Thoughts on the Transition Event

Our lead for transition, Catherine Goodall describes here her experiences of attending and presenting at the Transition Event in Coventry.  

I recently attended and presented at the Transition Event in Coventry. It was an excellent day with a range of speakers talking about different topics, and it got me thinking about some important points on transition.

I was really inspired by Patrick Samuel’s talk. Patrick is an artist who has Asperger’s syndrome. Having had some really negative experiences of his own transition, Patrick found solace in his art, and uses it as a form of therapy. His really emotional and compelling talk got me thinking about the types of support we offer young people as they go through a really challenging process of moving towards adulthood, particularly when they are disabled or have SEN.

Often I think it feels like we need to provide very specific types of focused support through a formal service or provider to meet the needs of young people. But I imagine if someone had helped Patrick when he was a child or a young man to see that his creativity and artistic skill could also be therapeutic and could help him express his feelings, he might have had some very different experiences.

Whilst the significant legal and practice changes which have come about in the past five years for children and young people that the event discussed are hugely important, we need to remember not to lose sight of each individual person, and what they might need to feel valued and supported as they grow up. Our lives as individuals are complex, and are made up of so many different elements; hobbies, friends, relationships, jobs, our community, and it’s the same for all children and young people.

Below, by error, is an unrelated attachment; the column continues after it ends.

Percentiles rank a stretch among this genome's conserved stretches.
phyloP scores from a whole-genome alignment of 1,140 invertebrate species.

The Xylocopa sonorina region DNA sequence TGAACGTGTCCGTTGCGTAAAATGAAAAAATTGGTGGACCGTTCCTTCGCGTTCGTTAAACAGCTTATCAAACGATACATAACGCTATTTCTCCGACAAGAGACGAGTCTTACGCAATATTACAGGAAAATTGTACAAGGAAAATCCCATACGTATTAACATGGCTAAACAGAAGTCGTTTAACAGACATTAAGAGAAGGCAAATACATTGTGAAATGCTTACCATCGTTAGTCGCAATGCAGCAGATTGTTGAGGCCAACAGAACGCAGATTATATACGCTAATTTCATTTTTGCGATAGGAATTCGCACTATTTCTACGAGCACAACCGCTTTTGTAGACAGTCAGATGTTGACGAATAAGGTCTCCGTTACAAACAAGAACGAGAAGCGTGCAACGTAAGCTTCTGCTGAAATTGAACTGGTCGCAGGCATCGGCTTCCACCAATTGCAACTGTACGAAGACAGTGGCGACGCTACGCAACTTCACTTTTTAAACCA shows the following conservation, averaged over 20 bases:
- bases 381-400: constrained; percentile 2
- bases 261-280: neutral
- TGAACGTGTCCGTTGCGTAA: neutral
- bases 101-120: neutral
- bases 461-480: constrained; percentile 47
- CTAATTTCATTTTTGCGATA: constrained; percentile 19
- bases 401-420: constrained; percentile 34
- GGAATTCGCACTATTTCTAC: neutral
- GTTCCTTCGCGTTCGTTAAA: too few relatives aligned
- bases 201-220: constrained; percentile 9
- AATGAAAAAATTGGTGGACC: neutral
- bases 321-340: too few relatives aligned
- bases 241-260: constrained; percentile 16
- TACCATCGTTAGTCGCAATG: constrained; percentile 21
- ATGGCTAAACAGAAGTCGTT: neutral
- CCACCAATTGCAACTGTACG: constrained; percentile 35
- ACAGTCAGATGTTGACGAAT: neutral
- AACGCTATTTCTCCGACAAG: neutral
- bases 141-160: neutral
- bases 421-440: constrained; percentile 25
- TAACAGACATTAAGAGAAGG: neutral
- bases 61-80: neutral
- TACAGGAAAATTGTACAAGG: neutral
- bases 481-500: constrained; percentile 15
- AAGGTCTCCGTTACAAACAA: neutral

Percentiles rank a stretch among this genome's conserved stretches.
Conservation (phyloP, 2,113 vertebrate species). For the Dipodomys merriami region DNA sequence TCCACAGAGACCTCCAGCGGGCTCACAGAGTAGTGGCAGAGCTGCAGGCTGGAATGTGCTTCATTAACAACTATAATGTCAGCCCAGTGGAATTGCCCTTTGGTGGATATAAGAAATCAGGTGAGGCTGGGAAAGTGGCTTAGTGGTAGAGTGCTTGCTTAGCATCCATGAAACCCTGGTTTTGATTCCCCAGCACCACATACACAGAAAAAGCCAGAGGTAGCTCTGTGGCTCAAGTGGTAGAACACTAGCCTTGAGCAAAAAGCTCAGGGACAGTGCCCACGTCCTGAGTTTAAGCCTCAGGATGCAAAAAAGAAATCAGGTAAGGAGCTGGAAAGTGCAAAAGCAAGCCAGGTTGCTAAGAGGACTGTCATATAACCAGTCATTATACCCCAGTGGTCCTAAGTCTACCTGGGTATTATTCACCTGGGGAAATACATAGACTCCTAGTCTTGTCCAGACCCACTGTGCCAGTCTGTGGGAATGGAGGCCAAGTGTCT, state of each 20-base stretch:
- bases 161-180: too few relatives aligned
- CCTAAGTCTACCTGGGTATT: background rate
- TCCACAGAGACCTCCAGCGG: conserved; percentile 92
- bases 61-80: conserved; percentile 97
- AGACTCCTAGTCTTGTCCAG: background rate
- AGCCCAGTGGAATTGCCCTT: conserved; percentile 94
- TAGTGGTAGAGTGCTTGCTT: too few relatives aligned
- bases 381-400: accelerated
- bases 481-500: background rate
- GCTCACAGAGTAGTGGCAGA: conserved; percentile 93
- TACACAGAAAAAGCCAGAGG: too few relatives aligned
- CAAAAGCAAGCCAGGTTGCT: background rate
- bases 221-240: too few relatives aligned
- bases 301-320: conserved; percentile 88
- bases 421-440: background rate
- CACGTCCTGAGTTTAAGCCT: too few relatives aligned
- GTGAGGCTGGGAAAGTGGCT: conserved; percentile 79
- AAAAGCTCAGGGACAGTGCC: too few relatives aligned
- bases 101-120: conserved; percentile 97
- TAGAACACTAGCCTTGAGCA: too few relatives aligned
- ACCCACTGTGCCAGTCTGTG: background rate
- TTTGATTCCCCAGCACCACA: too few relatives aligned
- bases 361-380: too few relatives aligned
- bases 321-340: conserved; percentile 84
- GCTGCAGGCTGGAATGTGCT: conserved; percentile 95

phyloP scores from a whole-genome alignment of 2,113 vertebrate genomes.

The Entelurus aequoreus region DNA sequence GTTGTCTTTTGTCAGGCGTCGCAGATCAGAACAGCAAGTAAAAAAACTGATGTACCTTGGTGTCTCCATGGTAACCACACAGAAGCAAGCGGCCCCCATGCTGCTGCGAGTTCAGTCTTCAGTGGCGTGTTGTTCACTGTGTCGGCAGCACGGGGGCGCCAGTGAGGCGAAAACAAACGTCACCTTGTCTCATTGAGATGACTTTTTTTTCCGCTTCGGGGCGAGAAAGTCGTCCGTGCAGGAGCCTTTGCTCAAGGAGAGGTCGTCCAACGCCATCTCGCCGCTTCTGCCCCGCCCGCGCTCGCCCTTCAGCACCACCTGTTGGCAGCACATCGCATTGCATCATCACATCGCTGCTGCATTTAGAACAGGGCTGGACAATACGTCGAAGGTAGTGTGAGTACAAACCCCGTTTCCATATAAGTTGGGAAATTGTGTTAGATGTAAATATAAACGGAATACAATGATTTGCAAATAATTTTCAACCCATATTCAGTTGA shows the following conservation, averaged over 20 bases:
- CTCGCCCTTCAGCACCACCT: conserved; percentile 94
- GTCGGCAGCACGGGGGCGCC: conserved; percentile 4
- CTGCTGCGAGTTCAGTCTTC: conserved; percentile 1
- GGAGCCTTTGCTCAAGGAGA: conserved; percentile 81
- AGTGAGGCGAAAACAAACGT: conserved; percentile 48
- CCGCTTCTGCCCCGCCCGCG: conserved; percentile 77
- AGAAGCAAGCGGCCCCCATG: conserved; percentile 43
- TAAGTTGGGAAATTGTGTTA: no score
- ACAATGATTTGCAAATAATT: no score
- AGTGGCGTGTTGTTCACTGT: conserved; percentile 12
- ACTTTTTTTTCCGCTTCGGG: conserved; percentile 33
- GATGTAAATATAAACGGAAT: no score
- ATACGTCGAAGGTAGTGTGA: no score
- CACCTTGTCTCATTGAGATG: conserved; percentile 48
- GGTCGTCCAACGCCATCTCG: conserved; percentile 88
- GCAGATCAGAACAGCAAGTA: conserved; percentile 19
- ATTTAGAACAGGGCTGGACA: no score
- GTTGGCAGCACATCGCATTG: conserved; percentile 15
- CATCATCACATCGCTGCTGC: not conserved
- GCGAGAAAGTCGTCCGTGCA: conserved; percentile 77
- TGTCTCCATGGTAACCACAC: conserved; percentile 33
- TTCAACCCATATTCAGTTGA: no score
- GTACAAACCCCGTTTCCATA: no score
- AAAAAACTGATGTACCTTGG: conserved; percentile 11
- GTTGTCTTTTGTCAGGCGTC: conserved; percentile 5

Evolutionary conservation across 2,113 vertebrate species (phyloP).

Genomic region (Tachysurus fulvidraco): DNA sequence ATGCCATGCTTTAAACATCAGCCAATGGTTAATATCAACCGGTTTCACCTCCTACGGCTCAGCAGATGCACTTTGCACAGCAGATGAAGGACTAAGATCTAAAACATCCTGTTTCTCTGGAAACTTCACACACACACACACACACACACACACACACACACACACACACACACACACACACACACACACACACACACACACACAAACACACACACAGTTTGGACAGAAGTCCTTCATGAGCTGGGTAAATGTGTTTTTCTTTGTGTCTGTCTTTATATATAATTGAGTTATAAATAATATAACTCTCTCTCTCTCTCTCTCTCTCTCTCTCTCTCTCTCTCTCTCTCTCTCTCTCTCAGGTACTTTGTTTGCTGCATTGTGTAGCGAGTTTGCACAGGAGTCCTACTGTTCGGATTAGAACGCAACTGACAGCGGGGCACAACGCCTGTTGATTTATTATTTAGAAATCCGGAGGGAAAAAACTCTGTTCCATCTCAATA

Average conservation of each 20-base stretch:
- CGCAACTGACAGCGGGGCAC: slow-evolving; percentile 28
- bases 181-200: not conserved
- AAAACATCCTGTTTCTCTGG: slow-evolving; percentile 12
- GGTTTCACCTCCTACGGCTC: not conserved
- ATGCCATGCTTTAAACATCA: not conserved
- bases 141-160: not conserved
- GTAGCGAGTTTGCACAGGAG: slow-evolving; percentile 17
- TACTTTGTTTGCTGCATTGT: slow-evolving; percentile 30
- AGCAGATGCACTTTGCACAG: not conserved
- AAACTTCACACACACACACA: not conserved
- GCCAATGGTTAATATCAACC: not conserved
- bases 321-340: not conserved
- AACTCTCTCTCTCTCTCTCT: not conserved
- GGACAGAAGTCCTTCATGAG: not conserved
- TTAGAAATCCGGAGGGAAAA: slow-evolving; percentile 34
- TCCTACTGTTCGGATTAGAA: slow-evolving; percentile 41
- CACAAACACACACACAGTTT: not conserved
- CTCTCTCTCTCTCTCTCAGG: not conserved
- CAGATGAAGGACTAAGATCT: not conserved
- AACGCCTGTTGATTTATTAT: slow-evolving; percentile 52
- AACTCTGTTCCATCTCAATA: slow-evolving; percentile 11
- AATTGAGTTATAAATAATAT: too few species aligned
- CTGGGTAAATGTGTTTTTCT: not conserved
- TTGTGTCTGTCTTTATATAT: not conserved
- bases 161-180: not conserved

Parent carers and practitioners are often focused on two or three of these areas, usually health, independent living and employment. These aspects of our lives are undeniably very important, but we as individuals will have been more or less focused on them over the course of our childhood and our teenage years. At times we would have been far more interested in doing whatever our friends were doing next, or in focusing on our hobbies or interests, and we need to remember to make space for all young people to do the same.

Overall I was struck at the event by how positive recent legal and practice changes for children and young people have been. I think we can often get bogged down in seeing the problems in a system, and if you a parent who has struggled to get support for your child or young person navigating the system can be hugely frustrating and upsetting at times. But we have been making progress, our young people are better supported by the law and the requirement to provide support than ever before, and we should remember to celebrate the positive impact this can have on transition for young people across the country, when implemented well.